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In this episode of the Medicine Grand Rounders, Dr. MaryAnn Mays takes a deep dive into the world of migraine headaches.

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Migraine Headaches with Dr. MaryAnn Mays

Podcast Transcript

Today, we have a wonderful episode planned. We are honored to have with us, Ms. Maeve Pascoe, a rising star in the field of Neurology and MS-5 at the Cleveland Clinic Lerner College of Medicine and bound for Neurology Residency at the University of Michigan.

With her today is our faculty expert and one of our esteemed colleagues in medical education and a world’s expert in Migraine Care, Dr. MaryAnn Mays. Dr. Mays is a beloved member of our teaching faculty in the Neurology Institute, former PD of the Neurology Residency, and now Vice Chair for Education in the NI at CCF. She also holds the appointment of Professor at Cleveland Clinic Lerner College of Medicine within CWRU.

Thank you both for working on today’s show.

To our honored guests, please take a moment to say hi, tell us about yourselves, and start right in on the questions.

Question 1 (Maeve): What distinguishes migraine headaches and how often do patients see primary care providers for migraine headaches?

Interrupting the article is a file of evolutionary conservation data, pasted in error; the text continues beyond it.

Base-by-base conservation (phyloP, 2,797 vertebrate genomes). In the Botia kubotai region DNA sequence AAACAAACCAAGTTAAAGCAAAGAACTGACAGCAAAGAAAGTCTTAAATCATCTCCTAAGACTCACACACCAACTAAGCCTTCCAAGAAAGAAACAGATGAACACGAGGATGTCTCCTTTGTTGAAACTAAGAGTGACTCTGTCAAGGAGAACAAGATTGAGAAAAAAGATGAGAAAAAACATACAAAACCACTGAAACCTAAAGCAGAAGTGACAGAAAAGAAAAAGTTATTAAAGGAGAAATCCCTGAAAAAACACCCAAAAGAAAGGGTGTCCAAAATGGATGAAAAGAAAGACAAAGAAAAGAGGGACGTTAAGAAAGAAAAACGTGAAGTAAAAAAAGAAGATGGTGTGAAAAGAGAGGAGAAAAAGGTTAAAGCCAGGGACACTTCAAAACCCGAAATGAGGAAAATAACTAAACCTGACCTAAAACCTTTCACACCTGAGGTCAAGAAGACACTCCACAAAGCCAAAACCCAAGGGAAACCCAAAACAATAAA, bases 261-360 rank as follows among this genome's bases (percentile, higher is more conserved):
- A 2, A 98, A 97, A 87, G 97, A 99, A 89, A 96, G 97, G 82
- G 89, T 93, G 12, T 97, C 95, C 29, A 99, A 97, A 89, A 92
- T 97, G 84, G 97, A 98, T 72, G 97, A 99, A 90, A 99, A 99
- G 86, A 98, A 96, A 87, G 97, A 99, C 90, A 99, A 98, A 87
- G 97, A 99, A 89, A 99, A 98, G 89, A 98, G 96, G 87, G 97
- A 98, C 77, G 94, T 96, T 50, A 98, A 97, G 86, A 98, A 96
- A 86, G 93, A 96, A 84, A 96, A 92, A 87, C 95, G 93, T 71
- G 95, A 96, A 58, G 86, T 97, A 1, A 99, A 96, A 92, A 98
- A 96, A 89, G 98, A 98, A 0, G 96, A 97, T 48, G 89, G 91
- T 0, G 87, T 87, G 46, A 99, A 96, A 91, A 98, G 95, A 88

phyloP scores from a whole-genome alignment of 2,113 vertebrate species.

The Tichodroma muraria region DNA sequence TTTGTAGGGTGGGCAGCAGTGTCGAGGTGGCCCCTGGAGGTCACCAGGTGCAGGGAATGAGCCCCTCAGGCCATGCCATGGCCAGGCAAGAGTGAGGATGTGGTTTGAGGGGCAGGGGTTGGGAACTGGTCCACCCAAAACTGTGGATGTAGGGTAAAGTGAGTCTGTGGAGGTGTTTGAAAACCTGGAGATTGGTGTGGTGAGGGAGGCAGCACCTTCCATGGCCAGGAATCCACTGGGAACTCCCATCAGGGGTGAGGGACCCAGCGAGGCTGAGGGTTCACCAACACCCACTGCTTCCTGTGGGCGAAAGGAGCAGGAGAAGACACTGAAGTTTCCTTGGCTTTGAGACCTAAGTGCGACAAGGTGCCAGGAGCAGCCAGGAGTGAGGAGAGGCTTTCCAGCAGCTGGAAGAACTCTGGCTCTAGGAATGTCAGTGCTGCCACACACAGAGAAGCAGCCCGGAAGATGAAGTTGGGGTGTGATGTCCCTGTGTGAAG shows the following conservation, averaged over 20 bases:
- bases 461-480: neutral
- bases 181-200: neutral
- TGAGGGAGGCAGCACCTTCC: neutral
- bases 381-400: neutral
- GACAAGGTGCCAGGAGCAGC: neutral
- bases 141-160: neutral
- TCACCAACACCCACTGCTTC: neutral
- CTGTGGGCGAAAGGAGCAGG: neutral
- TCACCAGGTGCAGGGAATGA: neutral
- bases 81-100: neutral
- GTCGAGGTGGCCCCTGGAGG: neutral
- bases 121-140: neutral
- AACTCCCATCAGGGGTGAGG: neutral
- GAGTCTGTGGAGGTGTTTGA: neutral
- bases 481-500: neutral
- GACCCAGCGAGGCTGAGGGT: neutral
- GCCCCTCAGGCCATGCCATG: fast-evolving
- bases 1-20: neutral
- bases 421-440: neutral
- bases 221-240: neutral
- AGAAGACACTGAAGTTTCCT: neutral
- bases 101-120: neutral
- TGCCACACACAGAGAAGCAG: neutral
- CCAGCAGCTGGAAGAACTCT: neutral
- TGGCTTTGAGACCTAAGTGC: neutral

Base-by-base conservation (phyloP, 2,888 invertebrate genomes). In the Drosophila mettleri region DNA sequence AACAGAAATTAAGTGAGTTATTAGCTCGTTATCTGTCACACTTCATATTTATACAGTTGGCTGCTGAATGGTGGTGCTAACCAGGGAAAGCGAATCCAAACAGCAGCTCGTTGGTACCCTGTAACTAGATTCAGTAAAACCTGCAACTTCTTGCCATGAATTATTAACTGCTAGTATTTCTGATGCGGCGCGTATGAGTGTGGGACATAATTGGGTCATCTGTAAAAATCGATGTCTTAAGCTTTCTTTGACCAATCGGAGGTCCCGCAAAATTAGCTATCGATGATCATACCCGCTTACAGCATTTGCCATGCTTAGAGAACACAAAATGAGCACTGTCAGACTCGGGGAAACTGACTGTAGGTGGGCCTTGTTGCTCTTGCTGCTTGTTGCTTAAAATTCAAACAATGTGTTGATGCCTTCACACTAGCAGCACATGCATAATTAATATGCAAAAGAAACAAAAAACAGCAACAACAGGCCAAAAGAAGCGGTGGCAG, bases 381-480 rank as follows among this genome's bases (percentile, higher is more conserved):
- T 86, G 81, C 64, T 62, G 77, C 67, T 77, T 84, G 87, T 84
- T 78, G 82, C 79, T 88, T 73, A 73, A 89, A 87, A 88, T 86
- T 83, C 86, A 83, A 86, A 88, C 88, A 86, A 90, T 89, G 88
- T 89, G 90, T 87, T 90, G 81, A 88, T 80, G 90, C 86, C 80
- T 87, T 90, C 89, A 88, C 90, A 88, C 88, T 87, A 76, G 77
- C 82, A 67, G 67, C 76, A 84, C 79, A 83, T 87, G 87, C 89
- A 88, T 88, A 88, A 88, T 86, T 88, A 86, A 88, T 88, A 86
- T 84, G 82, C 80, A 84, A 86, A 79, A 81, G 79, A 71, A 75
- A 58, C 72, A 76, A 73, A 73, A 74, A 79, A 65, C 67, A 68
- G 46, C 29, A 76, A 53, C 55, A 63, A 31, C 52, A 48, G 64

(Dr Mays) Response

  • Migraine headaches are characterized by severe, recurring head pain lasting 4-72 hours with 3-4 different stages accompanied by different symptoms. About 10% of primary care visits are for migraines, making them a prevalent concern for primary care providers, who are often the first point of contact for patients experiencing migraine headaches.

Question 2 (Maeve): What are the distinctive features of migraine headache, and what signs indicate that your patient may be experiencing one?

(Dr Mays) Response

  • The ICHD3 diagnostic criteria for episodic migraine include specific characteristics such as unilateral, pulsating pain of moderate to severe intensity, often accompanied by photophobia, phonophobia, nausea, and vomiting. Additionally, up to 30% of patients may experience an aura, typically comprising visual disturbances.
  • Some patients may experience chronic migraine which is characterized by headache of 15 or more days per month for at least 3 months, which has the features of migraine headache on at least 8 days per month.

Question 3 (Maeve): You mentioned migraine phases; what are the phases of a migraine, and what symptoms may arise in each phase?

(Dr Mays) Response

  • Migraine headaches typically occur in four phases, prodrome, aura, headache, and postdrome, although not everyone experiences each phase. The prodrome may manifest as fatigue, difficulty with concentration, neck stiffness, and sensitivity, often preceding the migraine attack by hours or days. The aura phase involves reversible neurological symptoms, with visual disturbances being most common, which may last up to an hour. The headache phase, marked by intense pain, may last several days if untreated. Finally, the postdrome phase, or post-headache phase is also known as a "migraine hangover," may persist for up to 48 hours, characterized by irritability and cognitive impairment.

Question 4 (Dr. Wardrop): What would your typical differential diagnosis be for a migraine headache, and how would you differentiate between these other types of headaches?

(Dr Mays) Response